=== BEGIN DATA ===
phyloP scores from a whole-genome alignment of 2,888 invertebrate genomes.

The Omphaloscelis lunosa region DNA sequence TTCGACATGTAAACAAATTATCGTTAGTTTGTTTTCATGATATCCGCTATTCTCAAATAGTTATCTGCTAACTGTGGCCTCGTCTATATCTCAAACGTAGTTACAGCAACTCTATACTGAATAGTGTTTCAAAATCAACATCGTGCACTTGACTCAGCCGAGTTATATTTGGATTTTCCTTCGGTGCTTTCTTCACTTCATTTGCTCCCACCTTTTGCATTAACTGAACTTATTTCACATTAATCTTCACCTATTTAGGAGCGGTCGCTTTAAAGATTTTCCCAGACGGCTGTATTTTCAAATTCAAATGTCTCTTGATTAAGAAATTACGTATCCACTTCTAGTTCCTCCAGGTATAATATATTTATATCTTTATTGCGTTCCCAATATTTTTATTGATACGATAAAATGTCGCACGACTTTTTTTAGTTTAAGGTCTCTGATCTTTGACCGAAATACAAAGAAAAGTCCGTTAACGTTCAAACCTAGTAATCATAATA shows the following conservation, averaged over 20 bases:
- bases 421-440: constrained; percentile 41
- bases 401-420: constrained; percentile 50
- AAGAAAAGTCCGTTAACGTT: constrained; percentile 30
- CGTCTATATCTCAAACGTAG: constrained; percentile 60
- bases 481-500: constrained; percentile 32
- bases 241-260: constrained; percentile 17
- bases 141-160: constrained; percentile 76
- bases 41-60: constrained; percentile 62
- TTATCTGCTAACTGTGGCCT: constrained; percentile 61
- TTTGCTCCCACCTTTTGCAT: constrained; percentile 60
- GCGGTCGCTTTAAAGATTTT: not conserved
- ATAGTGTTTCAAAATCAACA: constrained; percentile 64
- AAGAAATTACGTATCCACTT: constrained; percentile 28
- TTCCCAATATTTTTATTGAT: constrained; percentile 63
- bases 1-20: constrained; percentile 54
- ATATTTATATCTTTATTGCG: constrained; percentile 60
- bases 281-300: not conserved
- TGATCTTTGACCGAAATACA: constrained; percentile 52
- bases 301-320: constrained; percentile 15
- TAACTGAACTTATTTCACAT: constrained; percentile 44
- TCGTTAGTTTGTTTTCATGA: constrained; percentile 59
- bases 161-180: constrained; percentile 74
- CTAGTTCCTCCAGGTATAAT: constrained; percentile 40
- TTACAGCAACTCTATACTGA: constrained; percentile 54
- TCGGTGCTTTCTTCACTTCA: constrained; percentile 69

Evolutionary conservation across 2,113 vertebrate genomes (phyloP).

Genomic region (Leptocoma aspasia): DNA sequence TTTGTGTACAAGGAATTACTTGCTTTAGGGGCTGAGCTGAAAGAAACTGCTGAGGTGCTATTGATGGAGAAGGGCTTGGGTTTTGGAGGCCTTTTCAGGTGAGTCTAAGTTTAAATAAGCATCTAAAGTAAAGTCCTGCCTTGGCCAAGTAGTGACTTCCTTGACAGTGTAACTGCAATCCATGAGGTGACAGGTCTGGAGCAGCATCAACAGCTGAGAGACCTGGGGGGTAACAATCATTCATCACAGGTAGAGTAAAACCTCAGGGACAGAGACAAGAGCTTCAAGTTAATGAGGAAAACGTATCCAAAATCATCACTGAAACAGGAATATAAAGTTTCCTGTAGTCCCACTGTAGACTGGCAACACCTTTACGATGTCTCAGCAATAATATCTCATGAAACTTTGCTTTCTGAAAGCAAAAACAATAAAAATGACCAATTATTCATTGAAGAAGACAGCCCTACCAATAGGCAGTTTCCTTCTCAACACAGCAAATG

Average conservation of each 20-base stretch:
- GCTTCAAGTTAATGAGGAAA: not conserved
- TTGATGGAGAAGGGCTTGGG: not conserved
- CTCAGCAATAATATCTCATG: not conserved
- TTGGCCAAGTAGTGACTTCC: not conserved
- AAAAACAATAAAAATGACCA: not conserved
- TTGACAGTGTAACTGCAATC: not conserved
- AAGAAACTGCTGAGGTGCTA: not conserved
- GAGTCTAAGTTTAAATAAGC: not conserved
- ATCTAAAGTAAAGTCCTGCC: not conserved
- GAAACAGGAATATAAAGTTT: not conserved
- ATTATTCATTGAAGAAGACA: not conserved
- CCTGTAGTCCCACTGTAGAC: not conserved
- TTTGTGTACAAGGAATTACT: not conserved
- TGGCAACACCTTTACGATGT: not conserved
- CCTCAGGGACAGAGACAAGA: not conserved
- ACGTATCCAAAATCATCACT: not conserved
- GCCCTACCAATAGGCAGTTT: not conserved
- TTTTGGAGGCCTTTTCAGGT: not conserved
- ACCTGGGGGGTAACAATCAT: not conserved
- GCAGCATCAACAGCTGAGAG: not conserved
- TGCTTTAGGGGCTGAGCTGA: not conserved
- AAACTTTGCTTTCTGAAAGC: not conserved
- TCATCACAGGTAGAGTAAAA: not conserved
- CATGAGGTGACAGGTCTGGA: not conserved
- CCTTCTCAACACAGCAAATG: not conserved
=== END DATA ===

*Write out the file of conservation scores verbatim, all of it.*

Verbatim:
phyloP scores from a whole-genome alignment of 2,888 invertebrate genomes.

The Omphaloscelis lunosa region DNA sequence TTCGACATGTAAACAAATTATCGTTAGTTTGTTTTCATGATATCCGCTATTCTCAAATAGTTATCTGCTAACTGTGGCCTCGTCTATATCTCAAACGTAGTTACAGCAACTCTATACTGAATAGTGTTTCAAAATCAACATCGTGCACTTGACTCAGCCGAGTTATATTTGGATTTTCCTTCGGTGCTTTCTTCACTTCATTTGCTCCCACCTTTTGCATTAACTGAACTTATTTCACATTAATCTTCACCTATTTAGGAGCGGTCGCTTTAAAGATTTTCCCAGACGGCTGTATTTTCAAATTCAAATGTCTCTTGATTAAGAAATTACGTATCCACTTCTAGTTCCTCCAGGTATAATATATTTATATCTTTATTGCGTTCCCAATATTTTTATTGATACGATAAAATGTCGCACGACTTTTTTTAGTTTAAGGTCTCTGATCTTTGACCGAAATACAAAGAAAAGTCCGTTAACGTTCAAACCTAGTAATCATAATA shows the following conservation, averaged over 20 bases:
- bases 421-440: constrained; percentile 41
- bases 401-420: constrained; percentile 50
- AAGAAAAGTCCGTTAACGTT: constrained; percentile 30
- CGTCTATATCTCAAACGTAG: constrained; percentile 60
- bases 481-500: constrained; percentile 32
- bases 241-260: constrained; percentile 17
- bases 141-160: constrained; percentile 76
- bases 41-60: constrained; percentile 62
- TTATCTGCTAACTGTGGCCT: constrained; percentile 61
- TTTGCTCCCACCTTTTGCAT: constrained; percentile 60
- GCGGTCGCTTTAAAGATTTT: not conserved
- ATAGTGTTTCAAAATCAACA: constrained; percentile 64
- AAGAAATTACGTATCCACTT: constrained; percentile 28
- TTCCCAATATTTTTATTGAT: constrained; percentile 63
- bases 1-20: constrained; percentile 54
- ATATTTATATCTTTATTGCG: constrained; percentile 60
- bases 281-300: not conserved
- TGATCTTTGACCGAAATACA: constrained; percentile 52
- bases 301-320: constrained; percentile 15
- TAACTGAACTTATTTCACAT: constrained; percentile 44
- TCGTTAGTTTGTTTTCATGA: constrained; percentile 59
- bases 161-180: constrained; percentile 74
- CTAGTTCCTCCAGGTATAAT: constrained; percentile 40
- TTACAGCAACTCTATACTGA: constrained; percentile 54
- TCGGTGCTTTCTTCACTTCA: constrained; percentile 69

Evolutionary conservation across 2,113 vertebrate genomes (phyloP).

Genomic region (Leptocoma aspasia): DNA sequence TTTGTGTACAAGGAATTACTTGCTTTAGGGGCTGAGCTGAAAGAAACTGCTGAGGTGCTATTGATGGAGAAGGGCTTGGGTTTTGGAGGCCTTTTCAGGTGAGTCTAAGTTTAAATAAGCATCTAAAGTAAAGTCCTGCCTTGGCCAAGTAGTGACTTCCTTGACAGTGTAACTGCAATCCATGAGGTGACAGGTCTGGAGCAGCATCAACAGCTGAGAGACCTGGGGGGTAACAATCATTCATCACAGGTAGAGTAAAACCTCAGGGACAGAGACAAGAGCTTCAAGTTAATGAGGAAAACGTATCCAAAATCATCACTGAAACAGGAATATAAAGTTTCCTGTAGTCCCACTGTAGACTGGCAACACCTTTACGATGTCTCAGCAATAATATCTCATGAAACTTTGCTTTCTGAAAGCAAAAACAATAAAAATGACCAATTATTCATTGAAGAAGACAGCCCTACCAATAGGCAGTTTCCTTCTCAACACAGCAAATG

Average conservation of each 20-base stretch:
- GCTTCAAGTTAATGAGGAAA: not conserved
- TTGATGGAGAAGGGCTTGGG: not conserved
- CTCAGCAATAATATCTCATG: not conserved
- TTGGCCAAGTAGTGACTTCC: not conserved
- AAAAACAATAAAAATGACCA: not conserved
- TTGACAGTGTAACTGCAATC: not conserved
- AAGAAACTGCTGAGGTGCTA: not conserved
- GAGTCTAAGTTTAAATAAGC: not conserved
- ATCTAAAGTAAAGTCCTGCC: not conserved
- GAAACAGGAATATAAAGTTT: not conserved
- ATTATTCATTGAAGAAGACA: not conserved
- CCTGTAGTCCCACTGTAGAC: not conserved
- TTTGTGTACAAGGAATTACT: not conserved
- TGGCAACACCTTTACGATGT: not conserved
- CCTCAGGGACAGAGACAAGA: not conserved
- ACGTATCCAAAATCATCACT: not conserved
- GCCCTACCAATAGGCAGTTT: not conserved
- TTTTGGAGGCCTTTTCAGGT: not conserved
- ACCTGGGGGGTAACAATCAT: not conserved
- GCAGCATCAACAGCTGAGAG: not conserved
- TGCTTTAGGGGCTGAGCTGA: not conserved
- AAACTTTGCTTTCTGAAAGC: not conserved
- TCATCACAGGTAGAGTAAAA: not conserved
- CATGAGGTGACAGGTCTGGA: not conserved
- CCTTCTCAACACAGCAAATG: not conserved